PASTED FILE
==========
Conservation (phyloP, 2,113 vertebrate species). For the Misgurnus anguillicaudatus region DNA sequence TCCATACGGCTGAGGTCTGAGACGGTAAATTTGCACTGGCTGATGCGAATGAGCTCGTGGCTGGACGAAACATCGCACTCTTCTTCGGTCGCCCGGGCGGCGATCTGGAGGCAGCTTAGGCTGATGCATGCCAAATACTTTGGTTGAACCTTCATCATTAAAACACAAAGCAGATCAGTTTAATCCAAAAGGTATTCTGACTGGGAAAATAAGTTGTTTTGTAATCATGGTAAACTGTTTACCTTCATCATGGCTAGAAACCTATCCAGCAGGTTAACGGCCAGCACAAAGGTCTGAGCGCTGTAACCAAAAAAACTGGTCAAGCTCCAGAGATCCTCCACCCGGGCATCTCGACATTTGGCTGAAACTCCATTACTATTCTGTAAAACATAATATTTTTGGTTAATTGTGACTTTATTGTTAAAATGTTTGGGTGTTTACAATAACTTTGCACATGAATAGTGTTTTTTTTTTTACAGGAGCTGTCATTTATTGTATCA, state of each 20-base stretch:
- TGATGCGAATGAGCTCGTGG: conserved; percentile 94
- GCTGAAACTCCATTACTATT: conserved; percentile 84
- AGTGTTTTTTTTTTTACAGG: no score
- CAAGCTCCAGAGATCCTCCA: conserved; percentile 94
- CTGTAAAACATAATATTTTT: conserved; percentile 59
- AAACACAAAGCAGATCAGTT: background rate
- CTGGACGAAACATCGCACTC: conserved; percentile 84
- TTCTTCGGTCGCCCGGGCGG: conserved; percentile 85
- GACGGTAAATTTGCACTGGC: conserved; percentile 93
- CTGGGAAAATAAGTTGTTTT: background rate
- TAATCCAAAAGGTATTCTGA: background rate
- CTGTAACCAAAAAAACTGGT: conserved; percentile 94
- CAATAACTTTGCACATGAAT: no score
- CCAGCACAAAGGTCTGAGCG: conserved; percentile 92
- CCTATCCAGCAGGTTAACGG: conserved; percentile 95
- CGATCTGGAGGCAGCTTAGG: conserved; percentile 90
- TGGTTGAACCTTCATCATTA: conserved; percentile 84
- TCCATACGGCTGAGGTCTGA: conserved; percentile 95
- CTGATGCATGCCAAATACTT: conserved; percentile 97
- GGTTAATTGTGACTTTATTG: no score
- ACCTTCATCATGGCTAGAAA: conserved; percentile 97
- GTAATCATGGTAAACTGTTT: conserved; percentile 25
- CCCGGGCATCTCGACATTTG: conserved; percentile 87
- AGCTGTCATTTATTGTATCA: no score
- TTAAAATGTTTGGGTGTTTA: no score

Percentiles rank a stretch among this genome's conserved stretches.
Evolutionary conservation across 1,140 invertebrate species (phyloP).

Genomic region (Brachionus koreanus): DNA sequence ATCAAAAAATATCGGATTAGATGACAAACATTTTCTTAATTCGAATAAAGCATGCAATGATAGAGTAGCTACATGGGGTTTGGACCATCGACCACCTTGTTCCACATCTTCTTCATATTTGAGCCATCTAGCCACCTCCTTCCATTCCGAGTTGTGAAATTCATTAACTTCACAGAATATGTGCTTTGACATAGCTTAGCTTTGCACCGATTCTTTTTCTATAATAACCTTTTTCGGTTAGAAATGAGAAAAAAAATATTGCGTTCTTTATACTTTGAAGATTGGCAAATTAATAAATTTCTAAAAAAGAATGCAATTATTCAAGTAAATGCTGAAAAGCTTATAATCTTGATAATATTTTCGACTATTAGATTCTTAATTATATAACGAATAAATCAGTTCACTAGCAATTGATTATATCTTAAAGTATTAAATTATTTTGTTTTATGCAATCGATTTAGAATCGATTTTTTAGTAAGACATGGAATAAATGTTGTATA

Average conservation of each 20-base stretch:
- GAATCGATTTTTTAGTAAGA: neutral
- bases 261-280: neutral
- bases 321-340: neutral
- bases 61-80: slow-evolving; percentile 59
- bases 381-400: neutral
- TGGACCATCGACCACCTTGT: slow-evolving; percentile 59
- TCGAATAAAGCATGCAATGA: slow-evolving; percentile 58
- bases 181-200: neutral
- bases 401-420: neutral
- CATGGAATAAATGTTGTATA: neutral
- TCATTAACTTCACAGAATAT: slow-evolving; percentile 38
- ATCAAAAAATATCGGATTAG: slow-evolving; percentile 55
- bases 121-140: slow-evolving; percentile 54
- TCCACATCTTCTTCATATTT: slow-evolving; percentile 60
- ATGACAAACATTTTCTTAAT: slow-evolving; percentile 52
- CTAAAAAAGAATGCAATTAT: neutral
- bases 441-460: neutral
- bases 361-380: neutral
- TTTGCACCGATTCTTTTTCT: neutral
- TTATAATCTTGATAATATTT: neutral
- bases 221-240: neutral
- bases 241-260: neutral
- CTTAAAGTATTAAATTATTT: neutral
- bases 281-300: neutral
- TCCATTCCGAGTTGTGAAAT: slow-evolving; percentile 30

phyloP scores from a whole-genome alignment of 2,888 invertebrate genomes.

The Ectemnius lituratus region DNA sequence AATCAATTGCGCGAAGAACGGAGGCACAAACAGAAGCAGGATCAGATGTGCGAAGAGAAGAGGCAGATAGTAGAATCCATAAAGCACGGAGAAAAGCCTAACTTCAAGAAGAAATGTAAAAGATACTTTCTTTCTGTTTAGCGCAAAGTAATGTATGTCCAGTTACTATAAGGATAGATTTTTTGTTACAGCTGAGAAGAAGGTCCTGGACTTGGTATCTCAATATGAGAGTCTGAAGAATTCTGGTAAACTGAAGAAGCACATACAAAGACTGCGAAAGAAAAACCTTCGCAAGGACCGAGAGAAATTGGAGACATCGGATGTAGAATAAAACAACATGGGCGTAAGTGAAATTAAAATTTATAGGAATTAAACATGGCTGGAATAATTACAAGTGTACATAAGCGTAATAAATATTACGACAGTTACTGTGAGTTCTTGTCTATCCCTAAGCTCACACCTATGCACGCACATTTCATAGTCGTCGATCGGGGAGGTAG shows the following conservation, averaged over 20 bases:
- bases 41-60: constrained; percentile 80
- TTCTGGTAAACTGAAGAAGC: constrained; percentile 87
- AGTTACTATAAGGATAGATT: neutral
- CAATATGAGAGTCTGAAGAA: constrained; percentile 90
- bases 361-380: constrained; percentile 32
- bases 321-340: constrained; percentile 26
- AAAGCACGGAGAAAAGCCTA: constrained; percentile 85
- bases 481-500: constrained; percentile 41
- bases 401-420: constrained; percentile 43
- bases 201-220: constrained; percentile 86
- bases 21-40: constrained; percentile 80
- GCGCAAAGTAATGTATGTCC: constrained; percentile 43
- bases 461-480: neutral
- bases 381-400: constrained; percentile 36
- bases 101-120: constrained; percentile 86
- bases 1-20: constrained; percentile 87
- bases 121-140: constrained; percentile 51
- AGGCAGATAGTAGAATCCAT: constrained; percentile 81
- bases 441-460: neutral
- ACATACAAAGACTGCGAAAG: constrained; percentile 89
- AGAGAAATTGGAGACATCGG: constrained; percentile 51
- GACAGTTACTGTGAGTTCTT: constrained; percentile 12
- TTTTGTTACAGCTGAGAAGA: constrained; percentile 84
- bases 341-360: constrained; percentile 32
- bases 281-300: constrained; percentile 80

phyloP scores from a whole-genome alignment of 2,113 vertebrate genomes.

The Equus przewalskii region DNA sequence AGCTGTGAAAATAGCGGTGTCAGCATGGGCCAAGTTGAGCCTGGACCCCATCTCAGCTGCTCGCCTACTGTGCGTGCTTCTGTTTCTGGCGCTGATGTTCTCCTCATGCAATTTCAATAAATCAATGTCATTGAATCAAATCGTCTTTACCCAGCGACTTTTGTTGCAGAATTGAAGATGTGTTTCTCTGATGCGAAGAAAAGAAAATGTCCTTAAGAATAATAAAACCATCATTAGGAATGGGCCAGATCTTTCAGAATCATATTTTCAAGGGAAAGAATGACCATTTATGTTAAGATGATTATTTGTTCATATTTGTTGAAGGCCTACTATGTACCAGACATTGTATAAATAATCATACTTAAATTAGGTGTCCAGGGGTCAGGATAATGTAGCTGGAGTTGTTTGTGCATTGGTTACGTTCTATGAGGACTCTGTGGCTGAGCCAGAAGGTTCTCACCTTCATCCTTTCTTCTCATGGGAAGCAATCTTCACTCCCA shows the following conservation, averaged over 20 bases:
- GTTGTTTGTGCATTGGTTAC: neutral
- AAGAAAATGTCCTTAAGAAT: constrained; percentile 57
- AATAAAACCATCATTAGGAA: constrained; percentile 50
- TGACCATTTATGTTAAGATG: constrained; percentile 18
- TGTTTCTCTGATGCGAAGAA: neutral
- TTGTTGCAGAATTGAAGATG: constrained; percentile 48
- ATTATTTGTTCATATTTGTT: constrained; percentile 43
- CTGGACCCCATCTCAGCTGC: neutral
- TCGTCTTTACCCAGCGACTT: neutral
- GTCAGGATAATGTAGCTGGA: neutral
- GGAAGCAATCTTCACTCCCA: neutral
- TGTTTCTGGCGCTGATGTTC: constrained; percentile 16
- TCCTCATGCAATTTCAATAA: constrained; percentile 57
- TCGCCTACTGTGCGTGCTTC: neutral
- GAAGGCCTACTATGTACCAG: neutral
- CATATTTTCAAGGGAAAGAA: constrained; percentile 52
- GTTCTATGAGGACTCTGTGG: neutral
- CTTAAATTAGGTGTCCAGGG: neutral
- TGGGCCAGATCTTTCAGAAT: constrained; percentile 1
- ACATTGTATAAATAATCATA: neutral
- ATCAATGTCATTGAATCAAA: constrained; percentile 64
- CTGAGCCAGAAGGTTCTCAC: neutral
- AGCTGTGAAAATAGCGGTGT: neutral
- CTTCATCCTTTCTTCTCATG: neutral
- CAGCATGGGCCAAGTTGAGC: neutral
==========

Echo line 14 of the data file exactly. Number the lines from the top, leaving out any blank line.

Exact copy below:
- CAATAACTTTGCACATGAAT: no score